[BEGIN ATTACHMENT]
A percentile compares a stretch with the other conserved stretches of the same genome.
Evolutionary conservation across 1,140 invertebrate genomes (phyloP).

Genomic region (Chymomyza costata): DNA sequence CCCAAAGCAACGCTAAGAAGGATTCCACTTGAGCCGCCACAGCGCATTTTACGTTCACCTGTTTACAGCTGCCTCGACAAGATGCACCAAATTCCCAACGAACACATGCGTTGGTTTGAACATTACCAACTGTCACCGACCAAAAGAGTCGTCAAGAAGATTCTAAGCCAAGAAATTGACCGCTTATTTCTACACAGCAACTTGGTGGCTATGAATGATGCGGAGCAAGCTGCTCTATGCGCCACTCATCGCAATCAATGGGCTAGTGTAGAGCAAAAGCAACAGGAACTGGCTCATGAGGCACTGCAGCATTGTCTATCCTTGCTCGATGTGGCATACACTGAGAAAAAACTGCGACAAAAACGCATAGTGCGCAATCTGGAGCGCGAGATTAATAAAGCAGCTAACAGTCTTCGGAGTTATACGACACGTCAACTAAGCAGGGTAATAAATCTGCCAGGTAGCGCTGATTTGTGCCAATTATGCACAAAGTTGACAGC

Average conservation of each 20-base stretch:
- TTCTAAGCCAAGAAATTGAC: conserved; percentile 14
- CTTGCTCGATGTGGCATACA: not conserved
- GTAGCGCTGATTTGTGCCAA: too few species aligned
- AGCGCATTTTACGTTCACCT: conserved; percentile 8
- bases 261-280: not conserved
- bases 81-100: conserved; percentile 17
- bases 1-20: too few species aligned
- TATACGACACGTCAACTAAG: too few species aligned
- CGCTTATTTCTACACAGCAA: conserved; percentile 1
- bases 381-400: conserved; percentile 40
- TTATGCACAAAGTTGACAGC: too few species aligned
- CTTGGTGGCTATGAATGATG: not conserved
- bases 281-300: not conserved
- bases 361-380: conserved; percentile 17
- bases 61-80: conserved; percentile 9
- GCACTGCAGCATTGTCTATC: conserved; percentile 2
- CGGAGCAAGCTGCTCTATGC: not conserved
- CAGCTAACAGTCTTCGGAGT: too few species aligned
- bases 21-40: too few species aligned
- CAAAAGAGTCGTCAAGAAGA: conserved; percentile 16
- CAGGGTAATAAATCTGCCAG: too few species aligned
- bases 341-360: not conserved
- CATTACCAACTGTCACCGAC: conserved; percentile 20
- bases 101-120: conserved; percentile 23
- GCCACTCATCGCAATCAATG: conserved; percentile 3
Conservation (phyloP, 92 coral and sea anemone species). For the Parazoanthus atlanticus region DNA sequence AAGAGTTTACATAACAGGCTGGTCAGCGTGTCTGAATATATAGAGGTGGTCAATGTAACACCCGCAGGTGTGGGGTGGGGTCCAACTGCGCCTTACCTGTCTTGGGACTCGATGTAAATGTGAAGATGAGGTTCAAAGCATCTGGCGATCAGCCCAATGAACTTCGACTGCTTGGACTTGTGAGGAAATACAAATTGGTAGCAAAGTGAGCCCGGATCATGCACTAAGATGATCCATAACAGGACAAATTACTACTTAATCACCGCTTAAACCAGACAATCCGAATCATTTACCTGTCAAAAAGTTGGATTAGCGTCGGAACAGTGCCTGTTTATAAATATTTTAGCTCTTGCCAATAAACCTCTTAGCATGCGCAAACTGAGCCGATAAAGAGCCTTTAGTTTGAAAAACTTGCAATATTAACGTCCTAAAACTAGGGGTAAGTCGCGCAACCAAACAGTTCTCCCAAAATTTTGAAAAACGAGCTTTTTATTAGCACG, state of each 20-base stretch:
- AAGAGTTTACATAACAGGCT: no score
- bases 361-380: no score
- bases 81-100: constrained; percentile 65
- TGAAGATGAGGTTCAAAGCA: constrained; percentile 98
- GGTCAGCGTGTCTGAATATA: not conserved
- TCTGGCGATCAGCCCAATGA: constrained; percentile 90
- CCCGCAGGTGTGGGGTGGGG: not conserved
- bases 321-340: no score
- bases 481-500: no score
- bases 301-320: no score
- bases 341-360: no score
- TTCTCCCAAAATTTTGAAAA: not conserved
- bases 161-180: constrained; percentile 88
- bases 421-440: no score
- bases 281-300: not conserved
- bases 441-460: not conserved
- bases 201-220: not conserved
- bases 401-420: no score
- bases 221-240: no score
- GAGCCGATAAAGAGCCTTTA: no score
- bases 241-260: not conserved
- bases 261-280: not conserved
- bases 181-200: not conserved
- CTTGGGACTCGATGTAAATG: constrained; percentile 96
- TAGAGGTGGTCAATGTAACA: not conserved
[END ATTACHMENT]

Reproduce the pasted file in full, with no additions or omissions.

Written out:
A percentile compares a stretch with the other conserved stretches of the same genome.
Evolutionary conservation across 1,140 invertebrate genomes (phyloP).

Genomic region (Chymomyza costata): DNA sequence CCCAAAGCAACGCTAAGAAGGATTCCACTTGAGCCGCCACAGCGCATTTTACGTTCACCTGTTTACAGCTGCCTCGACAAGATGCACCAAATTCCCAACGAACACATGCGTTGGTTTGAACATTACCAACTGTCACCGACCAAAAGAGTCGTCAAGAAGATTCTAAGCCAAGAAATTGACCGCTTATTTCTACACAGCAACTTGGTGGCTATGAATGATGCGGAGCAAGCTGCTCTATGCGCCACTCATCGCAATCAATGGGCTAGTGTAGAGCAAAAGCAACAGGAACTGGCTCATGAGGCACTGCAGCATTGTCTATCCTTGCTCGATGTGGCATACACTGAGAAAAAACTGCGACAAAAACGCATAGTGCGCAATCTGGAGCGCGAGATTAATAAAGCAGCTAACAGTCTTCGGAGTTATACGACACGTCAACTAAGCAGGGTAATAAATCTGCCAGGTAGCGCTGATTTGTGCCAATTATGCACAAAGTTGACAGC

Average conservation of each 20-base stretch:
- TTCTAAGCCAAGAAATTGAC: conserved; percentile 14
- CTTGCTCGATGTGGCATACA: not conserved
- GTAGCGCTGATTTGTGCCAA: too few species aligned
- AGCGCATTTTACGTTCACCT: conserved; percentile 8
- bases 261-280: not conserved
- bases 81-100: conserved; percentile 17
- bases 1-20: too few species aligned
- TATACGACACGTCAACTAAG: too few species aligned
- CGCTTATTTCTACACAGCAA: conserved; percentile 1
- bases 381-400: conserved; percentile 40
- TTATGCACAAAGTTGACAGC: too few species aligned
- CTTGGTGGCTATGAATGATG: not conserved
- bases 281-300: not conserved
- bases 361-380: conserved; percentile 17
- bases 61-80: conserved; percentile 9
- GCACTGCAGCATTGTCTATC: conserved; percentile 2
- CGGAGCAAGCTGCTCTATGC: not conserved
- CAGCTAACAGTCTTCGGAGT: too few species aligned
- bases 21-40: too few species aligned
- CAAAAGAGTCGTCAAGAAGA: conserved; percentile 16
- CAGGGTAATAAATCTGCCAG: too few species aligned
- bases 341-360: not conserved
- CATTACCAACTGTCACCGAC: conserved; percentile 20
- bases 101-120: conserved; percentile 23
- GCCACTCATCGCAATCAATG: conserved; percentile 3
Conservation (phyloP, 92 coral and sea anemone species). For the Parazoanthus atlanticus region DNA sequence AAGAGTTTACATAACAGGCTGGTCAGCGTGTCTGAATATATAGAGGTGGTCAATGTAACACCCGCAGGTGTGGGGTGGGGTCCAACTGCGCCTTACCTGTCTTGGGACTCGATGTAAATGTGAAGATGAGGTTCAAAGCATCTGGCGATCAGCCCAATGAACTTCGACTGCTTGGACTTGTGAGGAAATACAAATTGGTAGCAAAGTGAGCCCGGATCATGCACTAAGATGATCCATAACAGGACAAATTACTACTTAATCACCGCTTAAACCAGACAATCCGAATCATTTACCTGTCAAAAAGTTGGATTAGCGTCGGAACAGTGCCTGTTTATAAATATTTTAGCTCTTGCCAATAAACCTCTTAGCATGCGCAAACTGAGCCGATAAAGAGCCTTTAGTTTGAAAAACTTGCAATATTAACGTCCTAAAACTAGGGGTAAGTCGCGCAACCAAACAGTTCTCCCAAAATTTTGAAAAACGAGCTTTTTATTAGCACG, state of each 20-base stretch:
- AAGAGTTTACATAACAGGCT: no score
- bases 361-380: no score
- bases 81-100: constrained; percentile 65
- TGAAGATGAGGTTCAAAGCA: constrained; percentile 98
- GGTCAGCGTGTCTGAATATA: not conserved
- TCTGGCGATCAGCCCAATGA: constrained; percentile 90
- CCCGCAGGTGTGGGGTGGGG: not conserved
- bases 321-340: no score
- bases 481-500: no score
- bases 301-320: no score
- bases 341-360: no score
- TTCTCCCAAAATTTTGAAAA: not conserved
- bases 161-180: constrained; percentile 88
- bases 421-440: no score
- bases 281-300: not conserved
- bases 441-460: not conserved
- bases 201-220: not conserved
- bases 401-420: no score
- bases 221-240: no score
- GAGCCGATAAAGAGCCTTTA: no score
- bases 241-260: not conserved
- bases 261-280: not conserved
- bases 181-200: not conserved
- CTTGGGACTCGATGTAAATG: constrained; percentile 96
- TAGAGGTGGTCAATGTAACA: not conserved